A Designer’s Guide to Hardware and Software for Mobile AR

The First Steps

​​This article is not intended to teach (or even encourage) designers to code. My goal is to get you comfortable with the emerging AR landscape and give you insight into how an AR app is made.

Hardware and software are easy to overlook when focusing on design and experience. However, when working in new and emerging tech, knowing how things work can help inspire and even bring innovation to this space.

The following is a high-level breakdown of the different parts that make an AR application work on a mobile device.

What Makes a Computer Work?

Before we start, it’s probably worth understanding how a device is able to run in the first place.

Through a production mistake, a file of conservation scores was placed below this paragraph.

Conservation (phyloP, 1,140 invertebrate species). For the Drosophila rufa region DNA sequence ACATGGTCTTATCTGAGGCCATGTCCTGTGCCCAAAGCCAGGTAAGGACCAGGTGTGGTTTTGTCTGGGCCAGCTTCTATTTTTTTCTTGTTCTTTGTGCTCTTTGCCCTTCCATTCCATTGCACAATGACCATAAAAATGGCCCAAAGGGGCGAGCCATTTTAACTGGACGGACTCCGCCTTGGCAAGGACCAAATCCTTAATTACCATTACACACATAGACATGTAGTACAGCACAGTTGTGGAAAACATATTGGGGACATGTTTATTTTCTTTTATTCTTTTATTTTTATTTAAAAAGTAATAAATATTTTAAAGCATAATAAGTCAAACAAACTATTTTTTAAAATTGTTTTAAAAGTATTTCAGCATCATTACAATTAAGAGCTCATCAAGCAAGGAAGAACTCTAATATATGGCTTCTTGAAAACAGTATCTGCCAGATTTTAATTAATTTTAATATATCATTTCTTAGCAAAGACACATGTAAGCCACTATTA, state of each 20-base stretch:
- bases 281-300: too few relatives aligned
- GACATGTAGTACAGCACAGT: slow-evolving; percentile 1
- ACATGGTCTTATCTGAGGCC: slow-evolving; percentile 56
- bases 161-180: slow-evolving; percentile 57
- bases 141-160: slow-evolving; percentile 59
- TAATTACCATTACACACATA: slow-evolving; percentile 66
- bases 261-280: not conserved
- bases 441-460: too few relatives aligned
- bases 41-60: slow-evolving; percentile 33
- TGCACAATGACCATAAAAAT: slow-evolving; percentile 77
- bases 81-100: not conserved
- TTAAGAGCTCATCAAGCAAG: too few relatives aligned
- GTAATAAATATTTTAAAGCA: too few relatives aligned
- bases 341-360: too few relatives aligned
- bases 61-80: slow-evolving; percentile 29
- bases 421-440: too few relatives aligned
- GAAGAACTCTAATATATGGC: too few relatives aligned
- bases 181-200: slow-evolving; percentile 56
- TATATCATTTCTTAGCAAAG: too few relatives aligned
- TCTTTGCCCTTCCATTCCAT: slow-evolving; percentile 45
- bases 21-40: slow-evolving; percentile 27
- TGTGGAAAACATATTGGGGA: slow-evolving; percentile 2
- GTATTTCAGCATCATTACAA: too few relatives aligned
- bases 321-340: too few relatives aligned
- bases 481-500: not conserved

All computers have a processor which serves as the brain of a device; it is the part that makes things work by performing mathematical operations.

The A11 Bionic chip inside the iPhone X

Processors come in the form of chips, and these chips contain several hardware units. The hardware unit that reads and performs a program instruction is called a core.

Put a few cores together, and you have CPU (Central Processing Unit). A CPU processes information step-by-step.

Put a few THOUSAND cores together, and you have a GPU (Graphics Processing Unit). GPU processes in groups parallel to each other at the same time.

The GPU renders a graphic in several parts rather than in one piece. The GPU also increases frame rates and makes things look better and smoother in general.

Mobile devices have what’s called a SOC (System on a Chip), a single chip that packs and condenses all the large parts of a desktop device together, such as the CPU and GPU.

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